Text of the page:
Working inside and outside the UK: Ask Andy
Five months on from the introduction of the new IR35 legislation and we’re still getting questions from contractors for Kingsbridge’s Head of Tax, Andy Vessey, asking him to apply his 20-plus years of IR35 knowledge to their situations. This month we have several questions about the ins and outs of working for clients, when you or they are based outside of the UK.
This article is for information purposes only and should not be seen as financial advice. You should always consult with your accountant for any tax advice.
If a client refuses to accept that you are outside IR35 when you can prove it beyond doubt, what can you do other than not work for them?
If the status disagreement process has been exhausted, then when it comes to completing your 2022 Self-Assessment Tax Return you can treat the earnings from your end client as being ‘outside’ IR35 and apply for a refund of the PAYE tax suffered. At the same time you will need to provide an explanation in the white space information box as to why you have done this and the reasons you believe you should not have been placed within the off-payroll rules. Separately, you will need to write to HMRC after 5th April 2022 to apply for a refund of the employee’s NIC suffered, again explaining why you believe you have overpaid NIC.
If you want to take more immediate action then you could contact HMRC via your Personal Tax Account or the helpline for individuals & employees to tell them why your tax code is wrong.
Both these actions will trigger a HMRC enquiry into your claim and this is where you will need compelling evidence if HMRC are to agree with your conclusion as, in general, HMRC will place greater emphasis on the end client evidence.
I am an Irish citizen working in Dublin on contracts via my limited company. I am embarking on a contract in London, for which I need to come to the client’s London office five days a week. Can I carry out this contract via my Irish limited company? Will I be inside IR35 or not?
You will only need to consider the IR35 legislation if you are UK resident by virtue of the tests laid down in the Statutory Residence Test. You should follow all of the relevant steps and, if you are non-UK resident by virtue of these, then IR35 will not take effect as you will not be liable to pay UK tax on your contractual earnings. If you are deemed a UK resident, then you will have to consider all of the necessary tests of employment status to decide whether or not your contract falls inside or outside IR35 unless your end client is within the scope of the off-payroll rules, in which case they will be responsible for determining your IR35 status.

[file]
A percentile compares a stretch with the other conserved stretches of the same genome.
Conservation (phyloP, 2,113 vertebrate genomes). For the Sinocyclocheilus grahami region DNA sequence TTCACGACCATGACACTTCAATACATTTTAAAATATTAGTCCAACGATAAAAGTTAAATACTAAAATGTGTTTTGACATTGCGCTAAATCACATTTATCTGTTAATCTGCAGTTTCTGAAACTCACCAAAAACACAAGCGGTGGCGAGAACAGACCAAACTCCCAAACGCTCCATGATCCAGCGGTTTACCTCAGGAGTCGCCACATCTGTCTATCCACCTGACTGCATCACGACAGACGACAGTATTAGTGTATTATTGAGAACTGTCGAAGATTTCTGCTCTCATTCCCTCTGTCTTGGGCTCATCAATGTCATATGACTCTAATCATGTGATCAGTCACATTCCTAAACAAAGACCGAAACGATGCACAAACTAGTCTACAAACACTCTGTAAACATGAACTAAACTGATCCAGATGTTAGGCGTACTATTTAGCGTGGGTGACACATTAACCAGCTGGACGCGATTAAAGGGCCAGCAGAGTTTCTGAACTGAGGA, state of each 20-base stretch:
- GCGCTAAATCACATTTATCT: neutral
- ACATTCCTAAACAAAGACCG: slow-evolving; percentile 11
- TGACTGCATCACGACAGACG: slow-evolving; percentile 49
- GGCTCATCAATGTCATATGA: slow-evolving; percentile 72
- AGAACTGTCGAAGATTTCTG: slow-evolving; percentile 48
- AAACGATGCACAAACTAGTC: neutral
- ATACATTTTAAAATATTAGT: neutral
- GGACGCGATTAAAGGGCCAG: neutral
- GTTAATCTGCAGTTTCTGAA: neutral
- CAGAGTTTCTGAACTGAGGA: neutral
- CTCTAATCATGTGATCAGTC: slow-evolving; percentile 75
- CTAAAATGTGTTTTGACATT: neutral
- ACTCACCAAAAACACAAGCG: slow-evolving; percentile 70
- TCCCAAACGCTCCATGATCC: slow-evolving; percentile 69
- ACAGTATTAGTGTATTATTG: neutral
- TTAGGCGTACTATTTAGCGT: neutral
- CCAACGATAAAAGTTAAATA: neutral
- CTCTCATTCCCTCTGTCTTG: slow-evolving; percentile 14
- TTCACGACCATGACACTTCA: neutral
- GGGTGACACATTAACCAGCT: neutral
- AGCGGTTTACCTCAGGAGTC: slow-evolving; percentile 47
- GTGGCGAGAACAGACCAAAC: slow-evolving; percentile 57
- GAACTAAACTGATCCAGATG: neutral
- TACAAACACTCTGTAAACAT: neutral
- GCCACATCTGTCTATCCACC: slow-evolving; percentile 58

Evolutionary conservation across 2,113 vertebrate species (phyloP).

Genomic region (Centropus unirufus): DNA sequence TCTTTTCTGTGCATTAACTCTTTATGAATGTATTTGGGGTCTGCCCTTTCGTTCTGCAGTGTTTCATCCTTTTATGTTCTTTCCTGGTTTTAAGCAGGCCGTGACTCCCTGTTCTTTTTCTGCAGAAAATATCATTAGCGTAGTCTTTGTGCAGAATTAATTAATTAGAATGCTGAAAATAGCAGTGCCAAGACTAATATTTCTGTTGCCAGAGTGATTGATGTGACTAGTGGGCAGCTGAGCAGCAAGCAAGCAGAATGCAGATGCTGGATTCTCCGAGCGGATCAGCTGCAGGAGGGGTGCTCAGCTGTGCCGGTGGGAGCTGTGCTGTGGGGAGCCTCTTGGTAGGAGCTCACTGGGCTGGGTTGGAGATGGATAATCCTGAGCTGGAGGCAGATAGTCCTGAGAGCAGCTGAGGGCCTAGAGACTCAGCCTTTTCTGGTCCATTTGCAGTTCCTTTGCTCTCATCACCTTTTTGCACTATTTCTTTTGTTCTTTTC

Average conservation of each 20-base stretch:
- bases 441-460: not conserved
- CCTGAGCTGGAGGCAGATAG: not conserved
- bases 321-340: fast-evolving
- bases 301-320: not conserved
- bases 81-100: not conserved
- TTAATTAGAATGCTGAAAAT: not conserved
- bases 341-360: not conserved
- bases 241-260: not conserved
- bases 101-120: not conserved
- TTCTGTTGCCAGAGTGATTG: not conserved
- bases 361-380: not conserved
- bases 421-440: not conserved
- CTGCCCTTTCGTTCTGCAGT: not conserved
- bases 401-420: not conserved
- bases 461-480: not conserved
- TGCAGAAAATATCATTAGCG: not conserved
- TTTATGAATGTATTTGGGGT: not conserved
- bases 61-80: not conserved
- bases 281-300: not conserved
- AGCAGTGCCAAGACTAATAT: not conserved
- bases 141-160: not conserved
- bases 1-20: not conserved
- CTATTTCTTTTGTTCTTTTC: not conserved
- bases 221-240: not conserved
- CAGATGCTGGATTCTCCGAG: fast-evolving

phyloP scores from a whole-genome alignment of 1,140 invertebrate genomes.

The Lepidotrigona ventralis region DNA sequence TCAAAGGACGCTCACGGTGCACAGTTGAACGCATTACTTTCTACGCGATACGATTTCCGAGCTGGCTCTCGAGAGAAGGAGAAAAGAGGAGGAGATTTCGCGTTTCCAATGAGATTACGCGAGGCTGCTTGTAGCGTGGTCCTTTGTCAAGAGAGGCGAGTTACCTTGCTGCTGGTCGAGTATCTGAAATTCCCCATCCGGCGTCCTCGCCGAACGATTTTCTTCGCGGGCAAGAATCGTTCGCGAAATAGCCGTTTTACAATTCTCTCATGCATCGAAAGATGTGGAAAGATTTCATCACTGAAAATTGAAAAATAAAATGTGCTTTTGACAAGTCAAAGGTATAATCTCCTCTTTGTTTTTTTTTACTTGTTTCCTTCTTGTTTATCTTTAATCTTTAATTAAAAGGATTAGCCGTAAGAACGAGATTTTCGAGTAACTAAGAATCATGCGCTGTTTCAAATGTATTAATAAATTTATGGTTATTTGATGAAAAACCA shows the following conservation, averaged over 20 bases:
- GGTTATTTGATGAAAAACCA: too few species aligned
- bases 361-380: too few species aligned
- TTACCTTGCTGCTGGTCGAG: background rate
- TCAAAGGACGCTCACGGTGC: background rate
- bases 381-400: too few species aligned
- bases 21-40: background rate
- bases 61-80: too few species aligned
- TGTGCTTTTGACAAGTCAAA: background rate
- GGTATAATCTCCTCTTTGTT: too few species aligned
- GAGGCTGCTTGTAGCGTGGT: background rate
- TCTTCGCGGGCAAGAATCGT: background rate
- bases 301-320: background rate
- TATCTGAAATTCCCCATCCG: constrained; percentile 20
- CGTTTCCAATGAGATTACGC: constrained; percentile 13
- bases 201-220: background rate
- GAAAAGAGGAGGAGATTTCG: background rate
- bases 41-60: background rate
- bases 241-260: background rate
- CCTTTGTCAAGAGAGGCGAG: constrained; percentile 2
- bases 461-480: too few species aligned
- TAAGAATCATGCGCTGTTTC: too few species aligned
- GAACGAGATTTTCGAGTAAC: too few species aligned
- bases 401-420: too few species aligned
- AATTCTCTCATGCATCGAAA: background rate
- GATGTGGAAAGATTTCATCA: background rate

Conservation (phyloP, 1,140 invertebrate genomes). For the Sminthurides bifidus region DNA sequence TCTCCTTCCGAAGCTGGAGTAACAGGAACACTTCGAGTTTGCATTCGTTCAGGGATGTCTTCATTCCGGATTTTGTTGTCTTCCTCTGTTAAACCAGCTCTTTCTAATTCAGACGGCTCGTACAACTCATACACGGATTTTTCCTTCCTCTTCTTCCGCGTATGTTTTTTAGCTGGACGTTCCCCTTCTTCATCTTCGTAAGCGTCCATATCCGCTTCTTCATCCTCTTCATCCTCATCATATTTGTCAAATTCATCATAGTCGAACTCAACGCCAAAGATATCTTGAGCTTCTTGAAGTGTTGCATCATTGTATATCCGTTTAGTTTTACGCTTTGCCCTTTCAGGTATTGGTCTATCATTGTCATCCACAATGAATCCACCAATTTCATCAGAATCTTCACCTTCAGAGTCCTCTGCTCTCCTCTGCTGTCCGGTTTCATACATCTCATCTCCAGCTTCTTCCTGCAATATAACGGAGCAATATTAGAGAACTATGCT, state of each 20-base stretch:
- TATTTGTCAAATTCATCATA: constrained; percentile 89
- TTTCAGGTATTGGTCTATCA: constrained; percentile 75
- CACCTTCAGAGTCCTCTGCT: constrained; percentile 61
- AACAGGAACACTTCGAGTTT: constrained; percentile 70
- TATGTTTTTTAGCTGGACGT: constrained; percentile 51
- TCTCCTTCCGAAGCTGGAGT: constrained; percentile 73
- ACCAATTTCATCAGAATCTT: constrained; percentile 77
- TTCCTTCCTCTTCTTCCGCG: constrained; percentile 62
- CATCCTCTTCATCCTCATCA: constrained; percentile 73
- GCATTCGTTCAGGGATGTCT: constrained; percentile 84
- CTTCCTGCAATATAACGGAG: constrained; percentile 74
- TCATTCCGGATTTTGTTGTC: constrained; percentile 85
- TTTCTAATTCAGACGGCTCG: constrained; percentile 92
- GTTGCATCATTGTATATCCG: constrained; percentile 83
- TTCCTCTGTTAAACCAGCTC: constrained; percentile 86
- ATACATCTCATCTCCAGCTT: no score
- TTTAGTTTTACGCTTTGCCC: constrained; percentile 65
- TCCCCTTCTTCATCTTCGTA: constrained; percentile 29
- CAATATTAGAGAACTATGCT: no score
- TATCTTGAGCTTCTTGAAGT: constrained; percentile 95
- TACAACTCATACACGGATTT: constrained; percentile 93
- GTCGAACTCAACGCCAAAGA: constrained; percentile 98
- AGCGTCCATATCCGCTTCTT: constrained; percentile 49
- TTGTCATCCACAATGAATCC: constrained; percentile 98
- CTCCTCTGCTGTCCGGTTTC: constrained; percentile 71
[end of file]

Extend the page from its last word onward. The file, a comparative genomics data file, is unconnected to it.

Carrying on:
I’m living in the UK but providing consulting services for a company based in the USA as they don’t have the capability to carry out the work needed due to time difference. The company they want me to carry out work for is based in the UK but the consultancy company in the USA will be paying me for the work my limited company does for this UK end client. My contract will be directly with the USA company (who have no presence in the UK). Will this be outside IR35?
As the off-payroll rules do not need to be considered by your end client, you remain responsible for assessing your IR35 status by considering all the necessary tests of employment by reference to the contractual and actual working arrangements.
My limited company, which is registered in Scotland, has been offered a contract with an Irish-based client. This client has a sister company based in England which is the UK branch. I will be dealing directly with the Irish company, spending the majority (99%) of my working hours in Ireland, with potential visits to vendor sites in the UK. They have informed me that the contract is OUTSIDE IR35. In your opinion should IR35 be considered in this contract?
Your end client has a responsibility to consider the off-payroll rules and has acknowledged this by determining your employment status as being ‘outside’ IR35. If they get this wrong, then it is they who will be responsible for any PAYE tax & NIC arrears. You do have a right to object to that decision but why would you? It is not your duty to consider whether or not they have taken reasonable care in reaching their decision. The end client should have provided you with a copy of the Status Determination Status (SDS) which should give the reasons for reaching their conclusion. From your message, I am unsure what these reasons are, but if you are having to meet all your business travelling expenses and these are significant and not reimbursed by the end client, then they may have considered that you are exposed to a significant financial risk?
How to Ask Andy…
If you have your own question to put to Andy, you can do so by completing our simple online form.
In the meantime, if you need a more concrete idea of whether you fall inside or outside IR35 for an engagement, you should take a look at the Kingsbridge IR35 Status Tool. Developed by Andy himself, the Status Tool costs just £50 plus VAT and can give you an accurate inside or outside IR35 result. And, should your status be borderline, your case will be passed to one of our in-house IR35 specialists for manual review, giving you confidence and peace of mind.